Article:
The site has been somewhat neglected in the last couple of months largely because work has been rather hectic in the buzzing litigation dispute resolution department. It’s been fun, but exhausting enough that I’ve been doing little else of particular note (and confidentiality means I can’t write about the work here either). I did recently end up taking a last minute day’s holiday for sanity maintenance, after realising I hadn’t had a day off since June. Hopefully now, with an additional trainee back from secondment, things will settle down slightly going into the new year.

Did you know that BAFTA has its own private cinema hidden away in the heart of Piccadilly? It lies behind a relatively inconspicuous door with BAFTA written above. The inside is decorated with giant sculptures of the organisation’s distinctive gold face, and features a bar and restaurant as well as the excellent cinema which is a good size and has one of the nicest screens I’ve seen in London.

Where The Wild Things Are

Sarah and I found ourselves there last night at a preview screening of Where The Wild Things Are, courtesy of LOVEFILM. Spike Jonze has achieved something remarkable in his pitch perfect recreation of the tone of Maurice Sendak’s beloved children’s book. The book itself is something of an enigma, in this country at least, being either adored or entirely unknown depending on to whom you speak.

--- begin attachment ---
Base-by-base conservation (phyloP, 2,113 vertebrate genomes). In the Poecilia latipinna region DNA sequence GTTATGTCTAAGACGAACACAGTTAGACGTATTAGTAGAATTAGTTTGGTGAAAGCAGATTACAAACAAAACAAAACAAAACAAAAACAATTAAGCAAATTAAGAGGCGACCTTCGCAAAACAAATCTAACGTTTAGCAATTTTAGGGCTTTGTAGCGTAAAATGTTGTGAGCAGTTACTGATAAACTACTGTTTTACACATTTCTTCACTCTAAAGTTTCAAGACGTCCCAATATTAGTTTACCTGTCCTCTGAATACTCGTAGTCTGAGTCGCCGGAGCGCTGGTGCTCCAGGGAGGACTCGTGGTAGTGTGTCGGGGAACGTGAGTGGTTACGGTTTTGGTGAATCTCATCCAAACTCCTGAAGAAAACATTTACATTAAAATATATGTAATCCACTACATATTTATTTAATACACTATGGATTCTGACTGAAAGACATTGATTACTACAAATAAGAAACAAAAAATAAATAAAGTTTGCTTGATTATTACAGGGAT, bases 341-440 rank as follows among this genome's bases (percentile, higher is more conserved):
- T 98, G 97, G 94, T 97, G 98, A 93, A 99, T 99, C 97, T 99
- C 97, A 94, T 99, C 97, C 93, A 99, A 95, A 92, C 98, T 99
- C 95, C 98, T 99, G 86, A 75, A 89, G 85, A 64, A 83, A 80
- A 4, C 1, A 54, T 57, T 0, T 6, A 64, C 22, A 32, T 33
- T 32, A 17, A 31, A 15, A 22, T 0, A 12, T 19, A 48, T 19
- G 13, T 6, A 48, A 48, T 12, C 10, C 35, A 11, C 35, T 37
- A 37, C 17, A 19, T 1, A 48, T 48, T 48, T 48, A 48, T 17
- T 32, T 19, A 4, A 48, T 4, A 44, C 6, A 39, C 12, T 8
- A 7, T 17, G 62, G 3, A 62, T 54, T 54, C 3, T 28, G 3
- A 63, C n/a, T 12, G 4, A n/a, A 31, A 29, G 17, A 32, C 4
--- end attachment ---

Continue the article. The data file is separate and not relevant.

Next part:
The Wild Things are a perfect way to explore different parts of Max’s psyche and the loving attention to detail is evident from their furry costuming to their humanised expressions. Casting voice talent must have been a strange process, but they all blend in well. Being a Sopranos fan I did find James Gandolfini’s distinctive voice as Carol slightly distracting, though he was great choice for the role. The mood is greatly enhanced by the low key but subtly infectious score by Karen O of the Yeah Yeah Yeahs, which I heard several people humming or whistling as we left. The film necessarily expands significantly upon the book but in returning to a childhood classic it’s the tone and the sense of wonder that really count, and Jonze nails both. I previously Jonze’s mentioned his documentary on the author, and I’m now even more curious to see it.

It’s particularly nice to have a children’s film designed simply to allow them to explore psychological ideas rather than feeling the need to signpost and spell out every message explicitly. Also, child actor Max Records has one of the coolest names ever.